I blame every sobering statistic regarding global literacy on the fact that until now the world didn’t have Heavy Metal Movies, the twisted tome cataloging Mike “McBeardo” McPadden’s infatuation with extremely extreme music and film. With 666+ reviews of headbang-friendly films, McBeardo is your personal Virgil leading you into the underworld of metallic cinema treasures.
What was your first distinct memory of metal and cinema colliding in your own life?
In 1976, when I was eight, the New York Daily News Sunday Magazine ran a feature on an emerging crop of freaks in the Village who were repeatedly returning to the Waverly Theater and dressing up as characters from The Rocky Horror Picture Show. This, I needed to know more about.
Moms McBeardo reports I emerged from the womb loving horror movies and all the classic monsters. Rock-and-roll came to me quickly enough, largely through repeated spins of my cousin Mary Snow’s Sweet 45s—“Little Willy” and “Fox on the Run”, to be specific—and when I stayed up late and got simultaneously terrified, transfixed, and transformed by Kiss on NBC’s concert series, The MidnightSpecial. And then the real apocalypse hit when I struck gold in an old hamper and discovered Pops McBeardo’s Playboy stash. I invoke all these things because Rocky Horror seemed to combine each of these elements into some living, thriving new thing.
The following year, I secured a copy of the Rocky Horror soundtrack album and I’d spend days staring at the back cover with Susan Sarandon in a bra under the words “Lots of Larfs and Sex!”
And then, monumentally, the newspaper ran a misprint that labeled Rocky Horror as being rated PG, and I conned Moms into allowing some hippie aunts and an uncle to take me into Manhattan to see it for my tenth birthday. It was the ’70s, everybody—people did this. And there it all was: monsters, rock-and-roll, a spooky castle, leather jackets, motorcycles, cannibalism, polymorphous perversion, and, as promised, “lots of larfs and sex!” The girl who played Janet in the live cast even took off her bra. Hers were the first boobs I ever saw not attached to someone to whom I was related.
From Stuart Gordon’s underrated Dagon to French stomach-churner Inside, you cover hundreds of hidden gems. What are a few of the films you recommend, no matter the person’s taste?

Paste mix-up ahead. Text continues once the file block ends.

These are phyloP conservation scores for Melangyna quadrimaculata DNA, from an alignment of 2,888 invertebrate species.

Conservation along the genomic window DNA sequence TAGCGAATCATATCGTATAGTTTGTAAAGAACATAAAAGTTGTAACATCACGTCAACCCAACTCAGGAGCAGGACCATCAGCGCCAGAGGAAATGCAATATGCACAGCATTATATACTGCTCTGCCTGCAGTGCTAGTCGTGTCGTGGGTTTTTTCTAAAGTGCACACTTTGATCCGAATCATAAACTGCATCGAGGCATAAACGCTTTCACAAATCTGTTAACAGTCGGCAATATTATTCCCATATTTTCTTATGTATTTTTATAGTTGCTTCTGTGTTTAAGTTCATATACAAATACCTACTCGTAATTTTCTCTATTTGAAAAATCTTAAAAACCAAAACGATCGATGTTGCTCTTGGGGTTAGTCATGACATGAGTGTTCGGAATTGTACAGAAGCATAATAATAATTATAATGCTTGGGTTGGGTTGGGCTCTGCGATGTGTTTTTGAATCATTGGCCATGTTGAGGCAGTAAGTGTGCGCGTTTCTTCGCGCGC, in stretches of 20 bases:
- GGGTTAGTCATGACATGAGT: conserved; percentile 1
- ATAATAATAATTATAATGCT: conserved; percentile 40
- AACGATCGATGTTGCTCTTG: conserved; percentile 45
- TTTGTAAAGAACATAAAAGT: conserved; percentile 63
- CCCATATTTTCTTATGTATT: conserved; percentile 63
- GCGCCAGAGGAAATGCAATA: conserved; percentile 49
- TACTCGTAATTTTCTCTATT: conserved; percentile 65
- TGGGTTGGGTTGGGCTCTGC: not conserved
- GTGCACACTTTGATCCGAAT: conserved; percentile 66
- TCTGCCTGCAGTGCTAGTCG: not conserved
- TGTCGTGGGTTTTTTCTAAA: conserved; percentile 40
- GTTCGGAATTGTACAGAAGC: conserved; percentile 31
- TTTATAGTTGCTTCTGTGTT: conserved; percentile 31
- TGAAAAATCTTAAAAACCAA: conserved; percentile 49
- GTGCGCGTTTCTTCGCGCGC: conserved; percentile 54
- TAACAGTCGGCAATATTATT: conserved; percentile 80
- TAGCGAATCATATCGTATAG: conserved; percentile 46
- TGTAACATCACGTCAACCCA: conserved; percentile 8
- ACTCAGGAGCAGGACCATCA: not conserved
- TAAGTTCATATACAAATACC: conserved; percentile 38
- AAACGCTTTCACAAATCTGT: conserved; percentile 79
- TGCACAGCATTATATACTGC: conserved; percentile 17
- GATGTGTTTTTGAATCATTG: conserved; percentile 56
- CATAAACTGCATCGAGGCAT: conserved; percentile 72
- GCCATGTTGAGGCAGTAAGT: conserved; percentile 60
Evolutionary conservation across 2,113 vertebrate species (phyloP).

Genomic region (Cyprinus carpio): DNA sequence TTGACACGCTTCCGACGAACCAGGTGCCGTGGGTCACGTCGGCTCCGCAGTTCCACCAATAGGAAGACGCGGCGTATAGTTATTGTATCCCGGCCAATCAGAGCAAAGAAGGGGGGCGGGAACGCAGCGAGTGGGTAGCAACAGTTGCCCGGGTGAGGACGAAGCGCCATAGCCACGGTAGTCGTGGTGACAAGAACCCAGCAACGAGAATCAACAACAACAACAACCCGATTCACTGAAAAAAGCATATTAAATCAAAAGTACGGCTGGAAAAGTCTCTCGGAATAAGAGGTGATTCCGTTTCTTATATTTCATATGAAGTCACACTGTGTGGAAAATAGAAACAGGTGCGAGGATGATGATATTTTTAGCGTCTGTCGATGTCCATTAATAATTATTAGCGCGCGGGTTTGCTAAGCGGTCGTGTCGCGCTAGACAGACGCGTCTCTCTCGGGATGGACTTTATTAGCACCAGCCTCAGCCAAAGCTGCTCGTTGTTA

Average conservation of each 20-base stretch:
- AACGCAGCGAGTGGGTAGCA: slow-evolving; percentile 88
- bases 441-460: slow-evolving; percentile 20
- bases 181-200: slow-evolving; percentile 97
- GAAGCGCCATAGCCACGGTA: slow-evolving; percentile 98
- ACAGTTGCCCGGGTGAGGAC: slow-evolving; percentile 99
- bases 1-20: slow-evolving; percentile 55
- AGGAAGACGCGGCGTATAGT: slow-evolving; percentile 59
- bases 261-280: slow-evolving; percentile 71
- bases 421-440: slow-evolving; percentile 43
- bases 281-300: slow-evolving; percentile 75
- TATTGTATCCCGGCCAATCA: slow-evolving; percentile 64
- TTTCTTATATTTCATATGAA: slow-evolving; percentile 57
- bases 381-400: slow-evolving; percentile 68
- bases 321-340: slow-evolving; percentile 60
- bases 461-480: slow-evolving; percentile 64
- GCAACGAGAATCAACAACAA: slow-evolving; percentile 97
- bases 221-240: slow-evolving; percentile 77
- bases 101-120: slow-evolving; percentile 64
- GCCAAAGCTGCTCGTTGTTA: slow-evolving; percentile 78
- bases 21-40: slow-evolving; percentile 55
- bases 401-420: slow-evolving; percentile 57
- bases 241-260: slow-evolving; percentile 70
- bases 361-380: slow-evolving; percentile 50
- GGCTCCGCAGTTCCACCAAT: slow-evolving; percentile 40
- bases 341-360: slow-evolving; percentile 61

It’s impossible for me to imagine anyone not being launched into a sphere of pure joy while watching the fifteen-minute 1986 documentary, Heavy Metal Parking Lot.
I feel similar affection for This Is Spinal Tap, but in the course of the writing the book, I’ve stumbled across some folks who don’t find it funny. We don’t hang out anymore. Some people hear the words “Spinal Tap” and automatically bark how the NWOBHM spoof Bad News is better. You can love both, you know. I do.
Don Argott’s recent documentary As the Palaces Burn, about Randy Blythe’s manslaughter trial after a fan’s death at a Lamb of God concert, is a gripping, moving film that would work even if the heavy metal elements were removed.
One nice aspect of writing about the bumper crop of heavy metal horror movies from the ’80s is that I didn’t come across one that I didn’t enjoy—even Monster Dog with Alice Cooper, which is horrendously incompetent, but still a knee-slapping good time. Of those movies, The Gate from 1987 feels like a real buried treasure, even though it was the only title in that subgenre to actually be a theatrical hit. Somehow, it’s fallen through the cracks since then, and I’m kind of hoping the book can help bring it back.
The Gate is about a couple of kids who play a heavy metal record backwards and thereby open a portal to Hell in their backyard lawn. All kinds of cool creatures come out, the greatest of which is an army of amazingly real-looking foot-high demon-men. The movie is extremely well crafted and, as it’s just scary and funny enough for a PG-13 audience, it’s a great introduction for kids to both horror and metal.
When did you start writing the book, and at what point did you realize all the work it would take?
After coming up with the initial list of titles to review and getting the go-ahead from Bazillion Points in early 2011, I just started writing the movies up, willy-nilly. About six months in, I imagined I had to be nearing the halfway mark, so I took stock and totaled up the amount of finished reviews, and the tally barely scraped one hundred. I freaked. Right on the spot, I had a vision of all these zombies and slashers and DVD bonus features and Swedish TV documentaries bombarding me—hundreds of them, thousands of them—and I wanted to crawl into a corner of my office and melt into a puddle. But I didn’t. I am occasionally taunted by seeing initial book announcement materials that proclaim “Coming in 2012!” Remember that year—2012? I kind of don’t.